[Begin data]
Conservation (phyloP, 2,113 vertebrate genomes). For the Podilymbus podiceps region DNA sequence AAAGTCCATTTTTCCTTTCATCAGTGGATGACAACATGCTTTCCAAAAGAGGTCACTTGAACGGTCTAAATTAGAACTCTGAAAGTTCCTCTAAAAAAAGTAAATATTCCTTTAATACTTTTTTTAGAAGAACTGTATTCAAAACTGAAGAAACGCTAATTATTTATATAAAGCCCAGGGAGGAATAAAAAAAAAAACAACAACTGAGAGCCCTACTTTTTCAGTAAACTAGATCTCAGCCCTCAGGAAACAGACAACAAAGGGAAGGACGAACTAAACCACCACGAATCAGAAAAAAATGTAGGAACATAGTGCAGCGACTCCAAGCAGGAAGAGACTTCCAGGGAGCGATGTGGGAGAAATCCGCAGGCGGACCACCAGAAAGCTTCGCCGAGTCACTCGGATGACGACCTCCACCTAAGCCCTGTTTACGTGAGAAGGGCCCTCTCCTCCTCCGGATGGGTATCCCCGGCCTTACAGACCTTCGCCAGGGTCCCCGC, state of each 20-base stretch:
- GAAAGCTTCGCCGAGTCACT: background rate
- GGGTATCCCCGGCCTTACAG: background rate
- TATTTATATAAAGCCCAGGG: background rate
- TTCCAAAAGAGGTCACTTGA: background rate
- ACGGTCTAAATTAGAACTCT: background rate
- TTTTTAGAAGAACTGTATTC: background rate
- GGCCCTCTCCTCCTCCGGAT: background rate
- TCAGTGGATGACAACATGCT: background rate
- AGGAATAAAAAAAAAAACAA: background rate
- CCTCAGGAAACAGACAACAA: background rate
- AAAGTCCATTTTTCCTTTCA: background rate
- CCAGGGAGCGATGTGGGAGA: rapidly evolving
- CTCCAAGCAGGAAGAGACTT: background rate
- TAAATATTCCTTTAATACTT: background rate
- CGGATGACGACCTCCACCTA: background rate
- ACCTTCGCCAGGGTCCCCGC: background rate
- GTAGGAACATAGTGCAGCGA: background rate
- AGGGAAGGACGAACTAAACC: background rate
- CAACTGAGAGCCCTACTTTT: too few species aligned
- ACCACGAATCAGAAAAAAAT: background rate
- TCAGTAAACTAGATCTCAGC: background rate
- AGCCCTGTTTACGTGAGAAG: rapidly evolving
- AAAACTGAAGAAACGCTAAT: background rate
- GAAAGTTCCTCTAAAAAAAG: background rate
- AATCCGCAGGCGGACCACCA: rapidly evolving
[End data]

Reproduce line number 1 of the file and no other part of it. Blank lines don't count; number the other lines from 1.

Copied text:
Conservation (phyloP, 2,113 vertebrate genomes). For the Podilymbus podiceps region DNA sequence AAAGTCCATTTTTCCTTTCATCAGTGGATGACAACATGCTTTCCAAAAGAGGTCACTTGAACGGTCTAAATTAGAACTCTGAAAGTTCCTCTAAAAAAAGTAAATATTCCTTTAATACTTTTTTTAGAAGAACTGTATTCAAAACTGAAGAAACGCTAATTATTTATATAAAGCCCAGGGAGGAATAAAAAAAAAAACAACAACTGAGAGCCCTACTTTTTCAGTAAACTAGATCTCAGCCCTCAGGAAACAGACAACAAAGGGAAGGACGAACTAAACCACCACGAATCAGAAAAAAATGTAGGAACATAGTGCAGCGACTCCAAGCAGGAAGAGACTTCCAGGGAGCGATGTGGGAGAAATCCGCAGGCGGACCACCAGAAAGCTTCGCCGAGTCACTCGGATGACGACCTCCACCTAAGCCCTGTTTACGTGAGAAGGGCCCTCTCCTCCTCCGGATGGGTATCCCCGGCCTTACAGACCTTCGCCAGGGTCCCCGC, state of each 20-base stretch: